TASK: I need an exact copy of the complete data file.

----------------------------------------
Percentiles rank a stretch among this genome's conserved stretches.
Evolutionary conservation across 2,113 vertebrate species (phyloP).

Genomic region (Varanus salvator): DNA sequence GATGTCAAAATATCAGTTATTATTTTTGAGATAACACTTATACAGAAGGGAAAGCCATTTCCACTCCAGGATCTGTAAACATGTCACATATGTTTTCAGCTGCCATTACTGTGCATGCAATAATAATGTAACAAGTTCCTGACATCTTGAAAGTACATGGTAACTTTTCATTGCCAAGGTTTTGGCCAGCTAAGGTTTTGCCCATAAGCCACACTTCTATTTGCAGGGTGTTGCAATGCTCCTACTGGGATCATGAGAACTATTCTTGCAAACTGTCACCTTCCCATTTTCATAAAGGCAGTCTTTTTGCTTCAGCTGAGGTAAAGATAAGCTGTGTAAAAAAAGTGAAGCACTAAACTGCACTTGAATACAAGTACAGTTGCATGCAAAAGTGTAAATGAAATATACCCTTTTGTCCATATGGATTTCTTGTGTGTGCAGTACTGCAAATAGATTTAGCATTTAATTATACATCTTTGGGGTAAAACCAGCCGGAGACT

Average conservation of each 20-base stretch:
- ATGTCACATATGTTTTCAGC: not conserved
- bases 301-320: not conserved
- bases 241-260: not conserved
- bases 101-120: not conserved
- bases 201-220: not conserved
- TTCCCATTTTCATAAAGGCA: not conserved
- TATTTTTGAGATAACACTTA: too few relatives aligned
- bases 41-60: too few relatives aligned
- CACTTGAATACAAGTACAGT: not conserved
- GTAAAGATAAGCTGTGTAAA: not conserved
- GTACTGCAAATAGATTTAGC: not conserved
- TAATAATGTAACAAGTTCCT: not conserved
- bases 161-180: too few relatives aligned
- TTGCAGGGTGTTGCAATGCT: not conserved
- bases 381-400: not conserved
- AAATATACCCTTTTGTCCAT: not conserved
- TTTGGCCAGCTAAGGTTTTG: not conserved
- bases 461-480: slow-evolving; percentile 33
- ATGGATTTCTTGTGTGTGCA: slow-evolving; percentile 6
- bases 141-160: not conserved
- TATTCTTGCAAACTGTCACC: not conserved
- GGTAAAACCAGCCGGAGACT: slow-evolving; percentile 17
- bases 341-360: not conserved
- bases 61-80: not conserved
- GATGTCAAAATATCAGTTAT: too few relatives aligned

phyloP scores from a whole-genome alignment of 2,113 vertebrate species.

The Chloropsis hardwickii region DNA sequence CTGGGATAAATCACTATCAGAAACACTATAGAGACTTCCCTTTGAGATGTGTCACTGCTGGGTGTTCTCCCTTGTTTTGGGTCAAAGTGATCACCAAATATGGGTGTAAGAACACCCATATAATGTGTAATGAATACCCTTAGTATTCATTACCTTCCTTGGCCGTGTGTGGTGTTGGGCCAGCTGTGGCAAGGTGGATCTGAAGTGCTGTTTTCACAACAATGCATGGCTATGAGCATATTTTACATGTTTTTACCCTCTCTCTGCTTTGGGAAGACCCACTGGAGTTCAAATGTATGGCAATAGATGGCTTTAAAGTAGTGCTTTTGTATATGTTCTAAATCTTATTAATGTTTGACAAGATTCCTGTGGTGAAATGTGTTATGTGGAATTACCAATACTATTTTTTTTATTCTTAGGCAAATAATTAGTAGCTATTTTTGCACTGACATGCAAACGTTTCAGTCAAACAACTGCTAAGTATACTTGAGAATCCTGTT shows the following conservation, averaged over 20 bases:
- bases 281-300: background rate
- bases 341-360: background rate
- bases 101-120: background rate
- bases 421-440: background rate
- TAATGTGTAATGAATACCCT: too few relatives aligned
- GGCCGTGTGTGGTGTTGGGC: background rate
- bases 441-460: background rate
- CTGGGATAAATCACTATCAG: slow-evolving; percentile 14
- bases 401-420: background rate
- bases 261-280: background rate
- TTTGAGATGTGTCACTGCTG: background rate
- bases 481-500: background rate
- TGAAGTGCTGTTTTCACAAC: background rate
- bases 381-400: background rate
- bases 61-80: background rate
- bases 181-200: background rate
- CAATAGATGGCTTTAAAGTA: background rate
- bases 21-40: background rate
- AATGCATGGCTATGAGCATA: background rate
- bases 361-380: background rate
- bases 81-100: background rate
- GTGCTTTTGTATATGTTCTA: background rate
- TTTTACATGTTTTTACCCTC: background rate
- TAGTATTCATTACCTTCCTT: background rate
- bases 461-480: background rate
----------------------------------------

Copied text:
Percentiles rank a stretch among this genome's conserved stretches.
Evolutionary conservation across 2,113 vertebrate species (phyloP).

Genomic region (Varanus salvator): DNA sequence GATGTCAAAATATCAGTTATTATTTTTGAGATAACACTTATACAGAAGGGAAAGCCATTTCCACTCCAGGATCTGTAAACATGTCACATATGTTTTCAGCTGCCATTACTGTGCATGCAATAATAATGTAACAAGTTCCTGACATCTTGAAAGTACATGGTAACTTTTCATTGCCAAGGTTTTGGCCAGCTAAGGTTTTGCCCATAAGCCACACTTCTATTTGCAGGGTGTTGCAATGCTCCTACTGGGATCATGAGAACTATTCTTGCAAACTGTCACCTTCCCATTTTCATAAAGGCAGTCTTTTTGCTTCAGCTGAGGTAAAGATAAGCTGTGTAAAAAAAGTGAAGCACTAAACTGCACTTGAATACAAGTACAGTTGCATGCAAAAGTGTAAATGAAATATACCCTTTTGTCCATATGGATTTCTTGTGTGTGCAGTACTGCAAATAGATTTAGCATTTAATTATACATCTTTGGGGTAAAACCAGCCGGAGACT

Average conservation of each 20-base stretch:
- ATGTCACATATGTTTTCAGC: not conserved
- bases 301-320: not conserved
- bases 241-260: not conserved
- bases 101-120: not conserved
- bases 201-220: not conserved
- TTCCCATTTTCATAAAGGCA: not conserved
- TATTTTTGAGATAACACTTA: too few relatives aligned
- bases 41-60: too few relatives aligned
- CACTTGAATACAAGTACAGT: not conserved
- GTAAAGATAAGCTGTGTAAA: not conserved
- GTACTGCAAATAGATTTAGC: not conserved
- TAATAATGTAACAAGTTCCT: not conserved
- bases 161-180: too few relatives aligned
- TTGCAGGGTGTTGCAATGCT: not conserved
- bases 381-400: not conserved
- AAATATACCCTTTTGTCCAT: not conserved
- TTTGGCCAGCTAAGGTTTTG: not conserved
- bases 461-480: slow-evolving; percentile 33
- ATGGATTTCTTGTGTGTGCA: slow-evolving; percentile 6
- bases 141-160: not conserved
- TATTCTTGCAAACTGTCACC: not conserved
- GGTAAAACCAGCCGGAGACT: slow-evolving; percentile 17
- bases 341-360: not conserved
- bases 61-80: not conserved
- GATGTCAAAATATCAGTTAT: too few relatives aligned

phyloP scores from a whole-genome alignment of 2,113 vertebrate species.

The Chloropsis hardwickii region DNA sequence CTGGGATAAATCACTATCAGAAACACTATAGAGACTTCCCTTTGAGATGTGTCACTGCTGGGTGTTCTCCCTTGTTTTGGGTCAAAGTGATCACCAAATATGGGTGTAAGAACACCCATATAATGTGTAATGAATACCCTTAGTATTCATTACCTTCCTTGGCCGTGTGTGGTGTTGGGCCAGCTGTGGCAAGGTGGATCTGAAGTGCTGTTTTCACAACAATGCATGGCTATGAGCATATTTTACATGTTTTTACCCTCTCTCTGCTTTGGGAAGACCCACTGGAGTTCAAATGTATGGCAATAGATGGCTTTAAAGTAGTGCTTTTGTATATGTTCTAAATCTTATTAATGTTTGACAAGATTCCTGTGGTGAAATGTGTTATGTGGAATTACCAATACTATTTTTTTTATTCTTAGGCAAATAATTAGTAGCTATTTTTGCACTGACATGCAAACGTTTCAGTCAAACAACTGCTAAGTATACTTGAGAATCCTGTT shows the following conservation, averaged over 20 bases:
- bases 281-300: background rate
- bases 341-360: background rate
- bases 101-120: background rate
- bases 421-440: background rate
- TAATGTGTAATGAATACCCT: too few relatives aligned
- GGCCGTGTGTGGTGTTGGGC: background rate
- bases 441-460: background rate
- CTGGGATAAATCACTATCAG: slow-evolving; percentile 14
- bases 401-420: background rate
- bases 261-280: background rate
- TTTGAGATGTGTCACTGCTG: background rate
- bases 481-500: background rate
- TGAAGTGCTGTTTTCACAAC: background rate
- bases 381-400: background rate
- bases 61-80: background rate
- bases 181-200: background rate
- CAATAGATGGCTTTAAAGTA: background rate
- bases 21-40: background rate
- AATGCATGGCTATGAGCATA: background rate
- bases 361-380: background rate
- bases 81-100: background rate
- GTGCTTTTGTATATGTTCTA: background rate
- TTTTACATGTTTTTACCCTC: background rate
- TAGTATTCATTACCTTCCTT: background rate
- bases 461-480: background rate